A NEW grassroots road safety campaign was launched in Ballarat on Friday morning.
The 'Save Lives' community road safety awareness and education campaign, which will be trialled in Ballarat, was developed by Donald Gibb, who has been involved in road safety promotion for many years.
The independent, not-for-profit, initiative will initially see two posters featuring the slogans 'belt up and live' and 'turn off before 05' distributed across Victoria to other sporting clubs by the Ballarat Netball Association.
Vice President of the Ballarat Netball Association, Jo Dash, said the association was aware of how many of its members and their families drive long distances to get to training, games and competitions and that was the reason it wanted to get involved.
Ms Dash said the association was often concerned about the effects of fatigue and distraction of its members on the roads with the game often requiring long stretches of travelling to get to different competitions across the region.
"It is one of our responsibilities because we have the welfare of so many young women in our group and we care about them off the court too," she said.
With more than 110,000 registered members participating in netball across the state it is hoped that the message will reach far and wide during a year where 83 per cent of the state's fatalities have occurred in regional Victoria.
Ms Dash said this statistic was shocking and so hoped that the campaign would deliver the message in a different way to an audience not often targeted in road safety campaigns - young girls and women.
She said the association was often concerned about the effects of fatigue and distraction with the game often requiring long stretches of travelling to get to different competitions across the region and said she hoped the campaign would inform not only its members but also their families of the dangers around driving.
"The range of ages we have is from juniors to adolescents and people driving a family around, so the netball association covers that whole gamut of predominantly women at all stages of their lives," she said.
"The netball community covers such a wide range of the grassroots community and that's who we are looking at targeting with this message."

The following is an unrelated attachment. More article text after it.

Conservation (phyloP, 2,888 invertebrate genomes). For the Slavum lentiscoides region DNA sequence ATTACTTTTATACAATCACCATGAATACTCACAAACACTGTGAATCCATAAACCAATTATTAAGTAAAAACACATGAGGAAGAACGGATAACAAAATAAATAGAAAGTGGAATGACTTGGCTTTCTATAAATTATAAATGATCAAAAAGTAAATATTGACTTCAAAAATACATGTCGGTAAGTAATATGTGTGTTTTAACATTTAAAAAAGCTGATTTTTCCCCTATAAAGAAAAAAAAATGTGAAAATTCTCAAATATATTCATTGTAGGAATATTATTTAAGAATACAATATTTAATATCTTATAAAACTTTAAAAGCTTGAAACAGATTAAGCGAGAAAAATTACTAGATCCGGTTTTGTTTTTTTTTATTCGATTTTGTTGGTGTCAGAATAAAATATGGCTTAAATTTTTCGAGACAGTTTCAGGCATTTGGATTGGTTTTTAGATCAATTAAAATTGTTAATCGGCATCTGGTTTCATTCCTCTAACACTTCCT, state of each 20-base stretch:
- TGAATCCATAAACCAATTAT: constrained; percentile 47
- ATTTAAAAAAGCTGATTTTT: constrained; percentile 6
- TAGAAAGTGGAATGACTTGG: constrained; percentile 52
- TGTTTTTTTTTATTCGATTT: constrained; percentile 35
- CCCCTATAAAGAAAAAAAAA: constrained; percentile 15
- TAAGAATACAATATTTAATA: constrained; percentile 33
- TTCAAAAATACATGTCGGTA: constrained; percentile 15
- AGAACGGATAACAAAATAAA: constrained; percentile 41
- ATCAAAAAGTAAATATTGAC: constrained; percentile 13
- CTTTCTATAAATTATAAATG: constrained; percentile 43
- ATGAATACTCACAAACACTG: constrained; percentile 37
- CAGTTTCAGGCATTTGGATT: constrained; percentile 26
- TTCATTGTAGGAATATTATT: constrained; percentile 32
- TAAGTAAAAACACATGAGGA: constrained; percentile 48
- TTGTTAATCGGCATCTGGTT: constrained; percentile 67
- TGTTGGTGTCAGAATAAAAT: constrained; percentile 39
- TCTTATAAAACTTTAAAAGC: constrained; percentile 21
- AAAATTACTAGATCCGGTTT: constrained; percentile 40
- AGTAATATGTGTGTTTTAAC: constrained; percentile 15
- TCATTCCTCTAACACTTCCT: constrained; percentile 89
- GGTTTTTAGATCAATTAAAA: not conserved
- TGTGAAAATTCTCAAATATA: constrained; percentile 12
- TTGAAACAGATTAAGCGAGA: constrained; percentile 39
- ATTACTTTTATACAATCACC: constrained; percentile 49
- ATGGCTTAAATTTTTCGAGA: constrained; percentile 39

The Ballarat Netball Association will be working with other associations to distribute as many posters as possible, especially in regional areas, where some players can travel two hours to attend games.
The idea behind 'Save Lives' is for it be become a long-term, non-profit road safety awareness and education program modelled on what has been done in the United Kingdom.
Scotland was recently recognised by the Royal Society for the Prevention of Accidents in Birmingham for its work in significantly driving down its road toll through investing in road safety education, engineering and enforcement.
It's no accident that the two best performing countries in Europe for the lowest rate of fatalities per million population are the UK and Denmark.Donald Gibb
"Norway, Finland and Denmark's road safety record is world standing. The key to it is, and hopefully 'Save Lives' will get to this point, is creating a track record and credibility with parents and with community groups to move on to do other work with schools and groups."
'Save Lives' will display simple messages on posters around different road safety messages that are proven to work. Ballarat was chosen for the trial as it is a regional centre with a lot of sporting clubs and a number of universities.
"We are starting by targeting sporting associations and young farmers to get a track record and get the message into homes and around the kitchen table," Mr Gibb said.
This is about engaging and empowering the community to be constantly thinking of road safety. My vision is that every sporting club and change room in Victoria will have these posters .Donald Gibb
Once the posters have a track record, Save Lives can look for funding to expand to other municipalities and further educate on road safety messages.
Mr Gibb has been involved in road safety campaigns for decades.
In the 1970s he worked as a consultant with the Royal Australasian College of Surgeons' Road Trauma Committee to put pressure on the government to make wearing seat belts compulsory in Victoria.
He went on to push for compulsory blood alcohol testing of injured drivers and then random breath testing.
These initiatives saw driver and passenger fatalities drop by a significant amount from the toll of 1061.
Mr Gibb hopes to measure the success of the campaign not by the number of fatalities but by working with hospitals to work out the injury patterns to focus the direction of the campaign.